Thursday, February 21, 2008

Obama's Act II Begins

Is there a growing wave of criticism against Barack Obama? I’ve already pointed you toKarl Rove’s piece. Amba at Ambivablog directs us to other anti-Obama pieces here and here. Moderate blogger Michael van der Galien at PoliGazette as dubbed the man a fake and has posted countless anti-Obama commentaries in recent weeks. Even Obama supporters are starting to get worried. Why the negativity?

Sure, some of it is just Republicans calibrating their opinions for the upcoming general election. But, as the above links show, this is much more than a Karl Rove attack agenda. This is something in the zeitgeist. And I think it goes straight to the roots of media and storytelling.

Despite what some want to believe, the media are not a monolithic force controlled by a central brain. If you want to look for biases, don’t look for ideological favoritism, look for inescapable narrative structures. Compelling storytelling demands conflict (so we get lots of shouting), it demands surprise (so we get trumped up “gotcha” stories), it demands emotion (so we get overplayed tragedies) and it demands story arcs, which is where Obama comes in.

In Act I, Obama is the intrepid tyro, an unblemished do-gooder believing in impossible dreams. He rises up from obscurity to capture the hearts and minds of his people. Along the way he does noble battle against the forces of darkness and is positioned to become a great man.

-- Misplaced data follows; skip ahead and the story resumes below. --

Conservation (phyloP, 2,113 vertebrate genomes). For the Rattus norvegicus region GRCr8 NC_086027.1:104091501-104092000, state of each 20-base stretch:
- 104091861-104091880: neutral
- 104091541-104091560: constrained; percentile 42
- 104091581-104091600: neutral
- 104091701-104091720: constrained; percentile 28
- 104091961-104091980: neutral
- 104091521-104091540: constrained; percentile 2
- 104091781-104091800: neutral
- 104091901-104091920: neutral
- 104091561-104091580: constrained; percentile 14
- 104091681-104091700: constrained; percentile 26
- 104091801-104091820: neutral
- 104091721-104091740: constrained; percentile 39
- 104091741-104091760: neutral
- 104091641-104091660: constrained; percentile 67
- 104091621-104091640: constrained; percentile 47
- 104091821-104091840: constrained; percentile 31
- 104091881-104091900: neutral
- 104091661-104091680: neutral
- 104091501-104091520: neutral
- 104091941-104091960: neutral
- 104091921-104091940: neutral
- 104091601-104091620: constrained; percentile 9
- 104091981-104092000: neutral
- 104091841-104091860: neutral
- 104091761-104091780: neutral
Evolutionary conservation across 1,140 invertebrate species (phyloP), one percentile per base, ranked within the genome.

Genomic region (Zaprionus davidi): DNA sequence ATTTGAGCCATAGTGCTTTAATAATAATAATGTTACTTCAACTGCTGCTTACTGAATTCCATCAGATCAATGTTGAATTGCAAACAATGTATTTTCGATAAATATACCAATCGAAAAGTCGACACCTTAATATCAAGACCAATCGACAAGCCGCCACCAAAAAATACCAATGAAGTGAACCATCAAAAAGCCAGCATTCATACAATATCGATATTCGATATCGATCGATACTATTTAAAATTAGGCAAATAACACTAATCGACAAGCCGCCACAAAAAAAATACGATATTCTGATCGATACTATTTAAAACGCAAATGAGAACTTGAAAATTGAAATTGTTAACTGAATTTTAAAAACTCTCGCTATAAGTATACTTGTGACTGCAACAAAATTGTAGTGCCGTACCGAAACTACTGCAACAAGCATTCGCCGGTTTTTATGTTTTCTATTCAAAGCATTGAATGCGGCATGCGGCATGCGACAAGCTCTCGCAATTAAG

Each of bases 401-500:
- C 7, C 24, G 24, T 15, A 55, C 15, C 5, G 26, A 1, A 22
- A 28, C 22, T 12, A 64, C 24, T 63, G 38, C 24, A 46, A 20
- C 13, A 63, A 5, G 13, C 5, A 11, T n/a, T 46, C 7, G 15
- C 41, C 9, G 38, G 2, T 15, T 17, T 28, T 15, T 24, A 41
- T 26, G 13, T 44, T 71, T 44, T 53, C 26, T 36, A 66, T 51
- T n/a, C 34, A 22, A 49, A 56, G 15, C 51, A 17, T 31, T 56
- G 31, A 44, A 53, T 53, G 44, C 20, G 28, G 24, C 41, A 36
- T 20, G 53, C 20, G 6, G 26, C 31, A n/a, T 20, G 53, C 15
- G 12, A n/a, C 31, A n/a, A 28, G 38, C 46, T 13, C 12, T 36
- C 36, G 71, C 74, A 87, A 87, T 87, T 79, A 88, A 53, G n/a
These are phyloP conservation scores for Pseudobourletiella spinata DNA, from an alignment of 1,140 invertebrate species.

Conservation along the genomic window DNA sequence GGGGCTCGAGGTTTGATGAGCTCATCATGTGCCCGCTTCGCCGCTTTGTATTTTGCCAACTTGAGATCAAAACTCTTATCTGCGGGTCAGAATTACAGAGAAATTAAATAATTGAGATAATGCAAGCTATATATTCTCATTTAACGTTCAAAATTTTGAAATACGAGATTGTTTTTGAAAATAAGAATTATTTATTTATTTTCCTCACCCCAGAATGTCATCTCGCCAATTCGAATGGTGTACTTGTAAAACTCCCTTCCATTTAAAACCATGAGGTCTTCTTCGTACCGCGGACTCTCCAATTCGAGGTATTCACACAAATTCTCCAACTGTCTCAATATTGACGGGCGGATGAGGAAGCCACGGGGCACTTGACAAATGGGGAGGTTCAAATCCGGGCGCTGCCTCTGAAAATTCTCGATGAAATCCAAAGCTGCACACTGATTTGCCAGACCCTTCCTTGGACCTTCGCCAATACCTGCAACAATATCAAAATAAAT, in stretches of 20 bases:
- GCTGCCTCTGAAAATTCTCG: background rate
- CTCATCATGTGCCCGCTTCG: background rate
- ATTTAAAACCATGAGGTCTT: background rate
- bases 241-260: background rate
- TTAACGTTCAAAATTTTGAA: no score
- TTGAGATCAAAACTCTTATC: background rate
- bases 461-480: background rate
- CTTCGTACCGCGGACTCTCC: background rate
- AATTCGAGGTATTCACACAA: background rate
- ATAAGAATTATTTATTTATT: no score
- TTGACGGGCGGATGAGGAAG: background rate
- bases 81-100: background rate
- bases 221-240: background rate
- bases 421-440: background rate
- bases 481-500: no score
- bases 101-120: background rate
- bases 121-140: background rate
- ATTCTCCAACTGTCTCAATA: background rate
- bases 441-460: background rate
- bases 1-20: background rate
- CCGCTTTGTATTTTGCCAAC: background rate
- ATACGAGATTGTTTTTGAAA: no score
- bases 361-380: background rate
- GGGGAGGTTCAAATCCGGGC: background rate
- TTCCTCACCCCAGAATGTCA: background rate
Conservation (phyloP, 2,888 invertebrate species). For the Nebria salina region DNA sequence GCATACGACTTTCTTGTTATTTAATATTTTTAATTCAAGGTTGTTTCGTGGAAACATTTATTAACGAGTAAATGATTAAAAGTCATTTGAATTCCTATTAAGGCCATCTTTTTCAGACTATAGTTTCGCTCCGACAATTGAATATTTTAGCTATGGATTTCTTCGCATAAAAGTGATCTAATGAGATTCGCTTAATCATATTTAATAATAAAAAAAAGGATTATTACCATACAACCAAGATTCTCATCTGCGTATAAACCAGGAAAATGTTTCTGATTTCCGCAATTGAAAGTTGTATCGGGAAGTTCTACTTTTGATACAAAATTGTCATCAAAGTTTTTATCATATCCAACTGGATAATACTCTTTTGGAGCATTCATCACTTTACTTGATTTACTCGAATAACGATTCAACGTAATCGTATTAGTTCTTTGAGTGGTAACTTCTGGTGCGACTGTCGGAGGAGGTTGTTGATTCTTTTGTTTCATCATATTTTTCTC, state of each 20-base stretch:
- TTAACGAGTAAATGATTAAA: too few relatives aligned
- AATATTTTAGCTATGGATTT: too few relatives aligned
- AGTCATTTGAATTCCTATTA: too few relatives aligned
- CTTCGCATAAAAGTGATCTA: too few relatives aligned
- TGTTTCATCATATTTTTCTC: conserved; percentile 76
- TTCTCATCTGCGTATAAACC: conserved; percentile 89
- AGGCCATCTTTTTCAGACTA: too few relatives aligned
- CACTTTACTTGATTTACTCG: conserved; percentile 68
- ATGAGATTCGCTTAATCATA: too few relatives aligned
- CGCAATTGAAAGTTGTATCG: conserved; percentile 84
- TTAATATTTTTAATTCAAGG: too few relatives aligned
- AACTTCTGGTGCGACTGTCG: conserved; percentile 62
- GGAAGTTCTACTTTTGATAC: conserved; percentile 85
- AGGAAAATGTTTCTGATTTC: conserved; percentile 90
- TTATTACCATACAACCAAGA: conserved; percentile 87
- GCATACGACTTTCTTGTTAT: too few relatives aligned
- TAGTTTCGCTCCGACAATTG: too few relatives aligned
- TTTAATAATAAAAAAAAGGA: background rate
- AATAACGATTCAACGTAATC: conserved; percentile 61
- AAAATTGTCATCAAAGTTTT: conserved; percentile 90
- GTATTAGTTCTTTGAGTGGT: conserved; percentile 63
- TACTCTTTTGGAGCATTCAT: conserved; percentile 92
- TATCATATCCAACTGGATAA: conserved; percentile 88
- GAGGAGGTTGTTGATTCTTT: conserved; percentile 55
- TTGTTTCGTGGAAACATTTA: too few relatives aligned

In Act II, the hero always stumbles. His brilliant talents are revealed to have corresponding weaknesses. The adulation he’s received goes to his head. Members of his movement turn against him out of disillusionment or greed. Now the struggle is not just against outer forces but inner ones as well.

We see this in just about every conventional narrative. We see it in politics. We see it in sports (Dallas QB Tony Romo could tell Obama a thing or two about media love turned media suspicion). We see it throughout our religious stories and ancient parables. The media, as storytellers, simply can’t escape these classic structures. Act I can only go on for so long. Eventually Act II must begin.

Detailed criticism of Obama has been a long time coming. He played out Act I as well as any politician can in our 24-hour storytelling news cycle. Now the heat is on and now we see if Hillary (who’s been stuck in her own Act II for months) can thwart the ambitions of America’s newest star. Or, if she fails, can John McCain, who’s had about five three-act plays in his life, prove the stronger narrative. Only one thing is for sure: the media will not be able to escape the lure of storytelling’s classic structures.

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